Coronavirus cases in Florida grew closer to 50,000 on Friday, and the death total reached 2,268. The new cases came as researchers warned southern states, and Southeast Florida in particular, that reopening too soon could lead to a second wave of the virus with new spikes.
Gov. Ron DeSantis says all youth activities to resume
On Friday, Gov. Ron DeSantis said all the restrictions on youth activities, like sports and summer camps, will be lifted. The governor said he wouldn’t be imposing a lot of rules, and would instead trust parents to make smart decisions with their physicians.
DeSantis also argued that children are much less likely to get the virus, and that they do not spread it widely. Though the Centers for Disease Control and Prevention say few children have had serious health problems from coronavirus, researchers say there needs to be more testing to understand how likely or unlikely children are to get COVID-19.
Outsted manager said she was told to manipulate COVID-19 data by health officials
A data manager who said she was fired from the Department of Health for insubordination after refusing to remove certain data from the website went further in her claims on Friday, saying a top Department of Health official told her to manipulate data.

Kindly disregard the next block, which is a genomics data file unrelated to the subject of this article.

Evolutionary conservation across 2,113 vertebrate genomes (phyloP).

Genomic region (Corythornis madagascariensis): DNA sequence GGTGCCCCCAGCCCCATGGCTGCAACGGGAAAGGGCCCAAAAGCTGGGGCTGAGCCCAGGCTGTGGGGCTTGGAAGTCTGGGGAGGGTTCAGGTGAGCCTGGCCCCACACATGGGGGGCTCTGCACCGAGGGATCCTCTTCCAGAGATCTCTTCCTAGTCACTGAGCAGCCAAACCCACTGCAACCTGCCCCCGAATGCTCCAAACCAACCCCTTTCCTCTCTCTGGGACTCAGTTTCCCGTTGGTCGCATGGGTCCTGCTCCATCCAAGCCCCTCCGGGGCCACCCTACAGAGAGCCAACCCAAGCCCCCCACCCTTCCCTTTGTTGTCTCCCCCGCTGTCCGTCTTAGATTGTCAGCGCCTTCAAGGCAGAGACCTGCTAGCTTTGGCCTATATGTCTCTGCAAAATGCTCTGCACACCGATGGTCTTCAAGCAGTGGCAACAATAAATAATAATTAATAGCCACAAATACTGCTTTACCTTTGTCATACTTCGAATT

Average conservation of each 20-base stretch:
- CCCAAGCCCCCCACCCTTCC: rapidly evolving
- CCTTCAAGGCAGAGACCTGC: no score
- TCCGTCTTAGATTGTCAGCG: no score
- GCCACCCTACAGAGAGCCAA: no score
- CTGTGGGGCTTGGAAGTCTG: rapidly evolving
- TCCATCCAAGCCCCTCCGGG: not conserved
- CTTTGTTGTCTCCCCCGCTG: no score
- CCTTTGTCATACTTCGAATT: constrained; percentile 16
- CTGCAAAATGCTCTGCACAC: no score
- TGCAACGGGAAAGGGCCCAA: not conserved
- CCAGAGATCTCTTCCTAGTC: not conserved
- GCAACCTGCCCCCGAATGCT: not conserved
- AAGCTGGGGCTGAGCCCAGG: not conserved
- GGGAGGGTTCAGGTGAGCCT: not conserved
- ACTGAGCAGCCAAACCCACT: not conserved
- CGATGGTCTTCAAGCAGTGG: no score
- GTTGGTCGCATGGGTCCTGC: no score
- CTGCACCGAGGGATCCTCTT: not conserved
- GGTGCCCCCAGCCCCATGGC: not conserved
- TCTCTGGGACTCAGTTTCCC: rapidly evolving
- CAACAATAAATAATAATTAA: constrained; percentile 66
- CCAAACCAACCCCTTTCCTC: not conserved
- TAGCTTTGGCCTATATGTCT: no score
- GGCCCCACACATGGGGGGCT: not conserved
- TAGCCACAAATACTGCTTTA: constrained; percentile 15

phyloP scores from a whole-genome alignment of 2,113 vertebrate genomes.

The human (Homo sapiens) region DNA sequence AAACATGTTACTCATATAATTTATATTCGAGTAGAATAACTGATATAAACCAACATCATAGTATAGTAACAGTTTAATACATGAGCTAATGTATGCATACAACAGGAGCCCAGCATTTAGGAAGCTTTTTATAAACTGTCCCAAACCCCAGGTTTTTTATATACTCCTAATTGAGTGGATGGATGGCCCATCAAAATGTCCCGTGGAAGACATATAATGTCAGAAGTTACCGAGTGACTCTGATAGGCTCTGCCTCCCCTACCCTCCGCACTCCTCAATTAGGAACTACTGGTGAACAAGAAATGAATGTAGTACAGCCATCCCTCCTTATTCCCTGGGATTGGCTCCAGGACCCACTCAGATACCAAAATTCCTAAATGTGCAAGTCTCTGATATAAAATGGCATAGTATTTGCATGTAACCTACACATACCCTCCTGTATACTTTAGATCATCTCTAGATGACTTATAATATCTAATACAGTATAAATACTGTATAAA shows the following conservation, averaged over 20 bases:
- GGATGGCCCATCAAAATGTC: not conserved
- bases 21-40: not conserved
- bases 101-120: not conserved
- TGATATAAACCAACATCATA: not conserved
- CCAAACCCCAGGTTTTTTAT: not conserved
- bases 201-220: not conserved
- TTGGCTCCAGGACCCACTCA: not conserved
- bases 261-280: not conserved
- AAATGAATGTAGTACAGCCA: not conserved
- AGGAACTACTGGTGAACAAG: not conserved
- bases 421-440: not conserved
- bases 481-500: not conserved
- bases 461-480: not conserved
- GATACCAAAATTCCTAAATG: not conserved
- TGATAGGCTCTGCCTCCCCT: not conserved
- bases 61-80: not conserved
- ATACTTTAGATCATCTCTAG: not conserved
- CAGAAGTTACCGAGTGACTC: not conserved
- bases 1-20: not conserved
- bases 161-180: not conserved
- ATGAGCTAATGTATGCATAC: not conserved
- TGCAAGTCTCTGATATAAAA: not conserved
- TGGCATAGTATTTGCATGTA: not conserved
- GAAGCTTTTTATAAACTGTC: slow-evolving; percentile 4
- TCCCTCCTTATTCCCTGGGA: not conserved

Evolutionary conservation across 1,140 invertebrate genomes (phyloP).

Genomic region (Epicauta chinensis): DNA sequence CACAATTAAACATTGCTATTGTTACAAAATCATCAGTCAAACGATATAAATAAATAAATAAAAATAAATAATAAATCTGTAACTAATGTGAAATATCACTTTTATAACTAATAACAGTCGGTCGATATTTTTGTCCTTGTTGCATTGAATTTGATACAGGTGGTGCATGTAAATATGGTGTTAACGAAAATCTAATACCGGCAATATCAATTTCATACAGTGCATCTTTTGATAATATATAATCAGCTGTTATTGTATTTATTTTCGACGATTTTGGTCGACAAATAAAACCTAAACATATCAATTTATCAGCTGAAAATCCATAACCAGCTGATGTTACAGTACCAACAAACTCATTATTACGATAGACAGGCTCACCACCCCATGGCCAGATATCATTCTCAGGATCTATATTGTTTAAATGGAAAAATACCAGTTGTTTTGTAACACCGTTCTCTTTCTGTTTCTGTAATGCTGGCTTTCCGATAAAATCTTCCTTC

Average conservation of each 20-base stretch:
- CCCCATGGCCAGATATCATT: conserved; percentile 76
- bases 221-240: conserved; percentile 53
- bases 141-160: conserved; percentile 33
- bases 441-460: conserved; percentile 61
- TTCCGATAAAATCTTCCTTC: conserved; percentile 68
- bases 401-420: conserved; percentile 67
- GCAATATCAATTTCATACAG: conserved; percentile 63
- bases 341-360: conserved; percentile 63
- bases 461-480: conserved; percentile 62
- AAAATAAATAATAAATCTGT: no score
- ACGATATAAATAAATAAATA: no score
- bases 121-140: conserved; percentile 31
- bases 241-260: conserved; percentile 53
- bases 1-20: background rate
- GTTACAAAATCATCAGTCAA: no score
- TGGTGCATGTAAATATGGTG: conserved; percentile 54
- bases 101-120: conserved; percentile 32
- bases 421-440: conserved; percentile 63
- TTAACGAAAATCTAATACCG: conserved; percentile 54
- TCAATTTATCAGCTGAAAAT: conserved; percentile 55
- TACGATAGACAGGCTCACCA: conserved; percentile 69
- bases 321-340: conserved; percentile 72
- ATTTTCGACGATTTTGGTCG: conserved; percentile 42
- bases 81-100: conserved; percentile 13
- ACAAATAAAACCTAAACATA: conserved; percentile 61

Rebekah Jones said the Deputy Secretary for Health, Dr. Shamarial Roberson, told her to manipulate the data to mislead the public into supporting reopening mostly rural areas. Roberson denied the claim and said the department has not touched the data.
DeSantis said her being removed from the job was valid, and also brought up Jones’ charges of sexual cyberharassment and cyberstalking. Jones now only faces the stalking charge after the sexual cyberharassment charge was dropped.
Experts say widespread nursing home testing is needed, but DeSantis stalls
Experts, advocate and long-term care facility leaders agree: To stop the death toll in nursing homes from continuing to rise, there needs to be widespread testing. Though the CDC and the White House have recommended testing all nursing home residents and staff, DeSantis has said Florida doesn’t have the resources.
But different advocacy groups think it can happen, with the right money allocated.
Returning to public? Experts advise how to best stay safe
For people headed back to work, that may also mean heading back to tight elevators and busy bathrooms. Experts advise wearing a mask and keeping up good hand hygiene. Though they recommend carrying hand gel and frequent hand washing, they said the biggest concern is proximity to others and keeping a good distance.
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